No, there are no wedding bells for anyone that I know of in the future, but I thought the title worked well. And I think you’ll agree by the time you’re through reading here. If you don’t agree? Well, there could be something wrong with you as I know most will agree……
The Vulture mine is definitely something old. On top of the fact that it was founded in the late 1800’s and is now a ghost town, it’s also old news for this blog. Back in February I took my first trip to Vulture Mine, and I was blown away. I was so blown away that the next weekend I was down there again to shoot once more. And since that time I find myself having the urge here and there to head on down.
When shooting at Vulture nearly a year ago a thought popped into my head. “I bet Bert and Janie Gildart would love this place.” Well, Bert and Janie have been in town for a few days, and I thought it would be great to bring them along to Vulture. I also thought it would be a great idea to bring Robert Jamason along to give him some new and fresh locations to shoot. Of course, when Robert goes anywhere his “crew” isn’t far behind.
I think that it almost seemed like a small tour bus of folks showed up at Vulture yesterday morning. When everyone had arrived and was counted we had: Bert, Janie, Robert, Igor, Chris, Jen, Sean, and Michael. Oh, I was there too. 9 people walking into Vulture with cameras, lights, and in my case, a pocket full of sunflower seeds. Don’t ask.
Bert and Janie got to meet Robert, his family, and his “photo crew.” There’s something new! New friends, stories exchanged, information shared. Just wonderful stuff to be sure! As Robert is looking to gain notoriety and expand his horizons in photography (me too) we picked Bert’s brain here and there while photographing the ghost town and the models Robert brought along. Bert was happy to share his insights, and it’s greatly appreciated. I think we both came away with some ideas.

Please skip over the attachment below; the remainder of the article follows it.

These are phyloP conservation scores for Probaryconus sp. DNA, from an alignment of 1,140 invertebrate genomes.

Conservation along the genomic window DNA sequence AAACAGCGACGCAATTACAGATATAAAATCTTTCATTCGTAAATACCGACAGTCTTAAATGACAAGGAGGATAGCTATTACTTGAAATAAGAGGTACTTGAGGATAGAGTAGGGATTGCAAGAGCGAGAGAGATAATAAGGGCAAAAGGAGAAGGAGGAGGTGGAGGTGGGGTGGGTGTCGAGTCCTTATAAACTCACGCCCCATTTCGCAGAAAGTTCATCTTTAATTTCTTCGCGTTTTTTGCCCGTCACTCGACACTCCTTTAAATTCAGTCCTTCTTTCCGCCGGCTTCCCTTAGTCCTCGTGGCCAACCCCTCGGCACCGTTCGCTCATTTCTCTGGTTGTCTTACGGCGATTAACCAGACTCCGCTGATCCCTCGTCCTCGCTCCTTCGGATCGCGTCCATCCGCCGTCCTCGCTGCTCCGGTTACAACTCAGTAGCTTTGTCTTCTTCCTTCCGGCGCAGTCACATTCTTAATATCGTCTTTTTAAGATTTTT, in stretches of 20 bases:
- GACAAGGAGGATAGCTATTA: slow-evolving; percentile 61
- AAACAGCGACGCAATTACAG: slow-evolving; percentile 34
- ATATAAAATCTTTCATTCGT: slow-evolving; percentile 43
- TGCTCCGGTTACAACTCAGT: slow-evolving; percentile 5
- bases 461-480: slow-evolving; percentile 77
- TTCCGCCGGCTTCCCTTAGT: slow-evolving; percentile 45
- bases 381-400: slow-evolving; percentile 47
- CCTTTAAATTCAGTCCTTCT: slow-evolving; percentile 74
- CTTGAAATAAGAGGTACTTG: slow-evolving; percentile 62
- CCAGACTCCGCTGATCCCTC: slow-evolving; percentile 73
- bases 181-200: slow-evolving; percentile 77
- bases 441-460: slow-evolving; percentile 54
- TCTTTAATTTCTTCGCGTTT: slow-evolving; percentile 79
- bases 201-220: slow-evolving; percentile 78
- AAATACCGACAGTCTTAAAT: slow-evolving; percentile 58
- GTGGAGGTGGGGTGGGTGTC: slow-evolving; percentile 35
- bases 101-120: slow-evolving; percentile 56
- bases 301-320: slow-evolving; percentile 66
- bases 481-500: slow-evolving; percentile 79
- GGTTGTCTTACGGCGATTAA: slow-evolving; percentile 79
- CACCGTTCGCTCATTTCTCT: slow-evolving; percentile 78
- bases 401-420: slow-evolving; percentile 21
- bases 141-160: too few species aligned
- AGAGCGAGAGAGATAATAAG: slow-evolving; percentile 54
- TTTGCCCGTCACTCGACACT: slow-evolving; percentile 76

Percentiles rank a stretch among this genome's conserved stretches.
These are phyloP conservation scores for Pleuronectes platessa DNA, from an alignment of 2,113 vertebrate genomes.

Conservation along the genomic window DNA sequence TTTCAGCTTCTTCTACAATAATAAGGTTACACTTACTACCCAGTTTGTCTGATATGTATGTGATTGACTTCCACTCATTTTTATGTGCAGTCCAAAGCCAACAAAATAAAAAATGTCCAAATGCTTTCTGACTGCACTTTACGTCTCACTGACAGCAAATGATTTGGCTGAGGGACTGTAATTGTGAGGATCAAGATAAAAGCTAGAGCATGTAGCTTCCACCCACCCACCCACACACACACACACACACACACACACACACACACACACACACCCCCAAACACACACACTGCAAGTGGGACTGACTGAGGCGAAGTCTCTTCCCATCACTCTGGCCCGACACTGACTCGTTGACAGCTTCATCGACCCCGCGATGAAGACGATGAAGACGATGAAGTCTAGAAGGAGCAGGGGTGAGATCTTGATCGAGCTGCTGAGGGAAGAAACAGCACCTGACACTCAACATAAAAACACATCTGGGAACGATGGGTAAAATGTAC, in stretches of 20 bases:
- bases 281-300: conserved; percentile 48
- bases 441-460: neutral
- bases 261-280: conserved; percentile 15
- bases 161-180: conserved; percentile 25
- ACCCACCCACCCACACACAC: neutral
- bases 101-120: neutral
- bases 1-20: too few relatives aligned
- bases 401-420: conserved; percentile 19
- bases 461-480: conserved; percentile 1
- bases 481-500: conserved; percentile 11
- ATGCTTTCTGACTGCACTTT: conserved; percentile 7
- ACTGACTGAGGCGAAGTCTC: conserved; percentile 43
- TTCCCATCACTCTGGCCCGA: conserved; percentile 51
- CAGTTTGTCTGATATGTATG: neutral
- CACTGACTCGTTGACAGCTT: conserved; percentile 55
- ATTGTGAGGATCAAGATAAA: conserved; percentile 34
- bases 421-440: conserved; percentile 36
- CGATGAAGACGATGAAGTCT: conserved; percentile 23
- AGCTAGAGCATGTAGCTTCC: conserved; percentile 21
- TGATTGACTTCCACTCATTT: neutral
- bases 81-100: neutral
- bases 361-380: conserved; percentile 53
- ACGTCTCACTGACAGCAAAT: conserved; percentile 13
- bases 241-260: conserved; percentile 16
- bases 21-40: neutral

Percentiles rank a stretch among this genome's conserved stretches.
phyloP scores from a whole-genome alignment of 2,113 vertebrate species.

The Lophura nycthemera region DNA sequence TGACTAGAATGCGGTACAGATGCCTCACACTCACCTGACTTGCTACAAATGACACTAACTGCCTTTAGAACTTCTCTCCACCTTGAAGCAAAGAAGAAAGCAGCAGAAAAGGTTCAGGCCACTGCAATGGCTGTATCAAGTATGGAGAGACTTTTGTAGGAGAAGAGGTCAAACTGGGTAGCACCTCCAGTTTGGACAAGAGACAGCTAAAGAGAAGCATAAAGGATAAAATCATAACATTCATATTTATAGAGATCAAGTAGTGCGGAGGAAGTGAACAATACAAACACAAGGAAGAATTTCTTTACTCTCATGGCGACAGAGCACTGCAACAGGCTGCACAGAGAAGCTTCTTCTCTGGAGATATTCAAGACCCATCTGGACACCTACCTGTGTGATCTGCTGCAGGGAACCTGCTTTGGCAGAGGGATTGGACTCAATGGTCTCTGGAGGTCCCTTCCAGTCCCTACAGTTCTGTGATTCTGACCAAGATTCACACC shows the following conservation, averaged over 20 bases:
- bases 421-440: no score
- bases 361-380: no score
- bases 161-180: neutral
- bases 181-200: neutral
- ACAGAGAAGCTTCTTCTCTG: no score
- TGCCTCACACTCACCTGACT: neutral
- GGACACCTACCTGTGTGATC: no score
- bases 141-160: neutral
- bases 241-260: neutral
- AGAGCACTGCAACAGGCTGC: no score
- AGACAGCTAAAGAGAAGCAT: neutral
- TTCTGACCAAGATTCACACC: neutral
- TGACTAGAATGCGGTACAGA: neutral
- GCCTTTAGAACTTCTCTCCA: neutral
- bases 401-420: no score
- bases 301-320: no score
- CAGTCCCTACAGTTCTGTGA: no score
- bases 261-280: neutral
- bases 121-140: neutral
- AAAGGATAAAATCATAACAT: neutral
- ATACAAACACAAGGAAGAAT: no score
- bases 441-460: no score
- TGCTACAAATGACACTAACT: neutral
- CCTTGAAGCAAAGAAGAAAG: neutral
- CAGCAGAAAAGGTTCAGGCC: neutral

While we wandered I also worked on something very new. HDRs with people in them. Not my thing. But as I’ve watched Robert’s photography evolve I’ve wanted to try. Not to rival what he does, I think that would take forever. Rather, I want to experiment and add something new to what I do. So yesterday I took several shots of Sean with the intention of HDRing them later. My first experiments are in this post. Not too bad, but definitely a stretch for me. Guess I’ll need more practice.
Robert and his crew seemed to really enjoy themselves. Vulture offers so much photographically and historically. While Robert was taking in the possibilities in the Assayer’s office I was chatting away with his friends and family regarding what I personally read on the history of Vulture. The place has quite a past.
Sometimes I’m such a teacher. Photoshop, HDR, History, Economics……I like talking about those things. I used to like talking politics too, but in today’s climate, no thanks. 🙂
For nearly the first hour everyone worked around the Assayer’s office. Finally I suggested moving on. There were more “new scenes” around the corner. So many buildings to explore, so many opportunities. Robert said to me, “I could shoot in here all day.” I know what he means, but one of the goals of the trip was to show him all of the opportunities in Vulture so he could get some new ideas. He’d said recently he was bored with the places he was shooting, and getting bored is never fun.